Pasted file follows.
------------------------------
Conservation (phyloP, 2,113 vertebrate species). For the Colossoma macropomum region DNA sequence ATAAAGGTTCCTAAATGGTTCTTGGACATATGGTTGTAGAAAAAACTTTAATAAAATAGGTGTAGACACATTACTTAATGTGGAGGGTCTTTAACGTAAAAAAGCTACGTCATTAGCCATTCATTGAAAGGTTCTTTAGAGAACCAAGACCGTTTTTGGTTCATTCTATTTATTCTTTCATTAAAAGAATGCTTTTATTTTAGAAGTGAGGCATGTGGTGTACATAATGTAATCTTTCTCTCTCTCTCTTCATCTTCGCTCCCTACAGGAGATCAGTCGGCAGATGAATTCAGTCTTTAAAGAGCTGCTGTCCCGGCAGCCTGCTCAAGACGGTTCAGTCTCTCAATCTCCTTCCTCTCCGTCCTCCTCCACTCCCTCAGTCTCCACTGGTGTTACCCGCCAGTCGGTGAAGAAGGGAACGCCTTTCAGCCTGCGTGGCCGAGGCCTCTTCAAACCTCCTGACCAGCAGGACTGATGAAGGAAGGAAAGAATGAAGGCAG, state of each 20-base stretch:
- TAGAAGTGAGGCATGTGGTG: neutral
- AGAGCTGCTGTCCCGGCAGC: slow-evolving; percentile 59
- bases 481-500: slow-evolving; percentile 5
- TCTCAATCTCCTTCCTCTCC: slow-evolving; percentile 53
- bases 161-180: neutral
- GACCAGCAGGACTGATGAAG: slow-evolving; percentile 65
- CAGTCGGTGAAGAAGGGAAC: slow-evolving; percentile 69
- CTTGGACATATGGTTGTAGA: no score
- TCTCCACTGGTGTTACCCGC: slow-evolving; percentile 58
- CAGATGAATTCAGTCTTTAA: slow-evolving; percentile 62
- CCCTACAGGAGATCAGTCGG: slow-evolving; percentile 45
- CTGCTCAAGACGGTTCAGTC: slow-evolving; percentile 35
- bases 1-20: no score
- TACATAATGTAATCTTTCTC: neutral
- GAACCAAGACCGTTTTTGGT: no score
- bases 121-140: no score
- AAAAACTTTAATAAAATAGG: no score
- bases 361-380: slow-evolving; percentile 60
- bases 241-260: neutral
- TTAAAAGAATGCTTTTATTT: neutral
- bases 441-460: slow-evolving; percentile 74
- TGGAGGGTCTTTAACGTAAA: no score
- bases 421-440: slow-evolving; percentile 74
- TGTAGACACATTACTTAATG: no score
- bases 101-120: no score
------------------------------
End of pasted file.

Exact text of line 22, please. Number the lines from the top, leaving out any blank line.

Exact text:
- bases 441-460: slow-evolving; percentile 74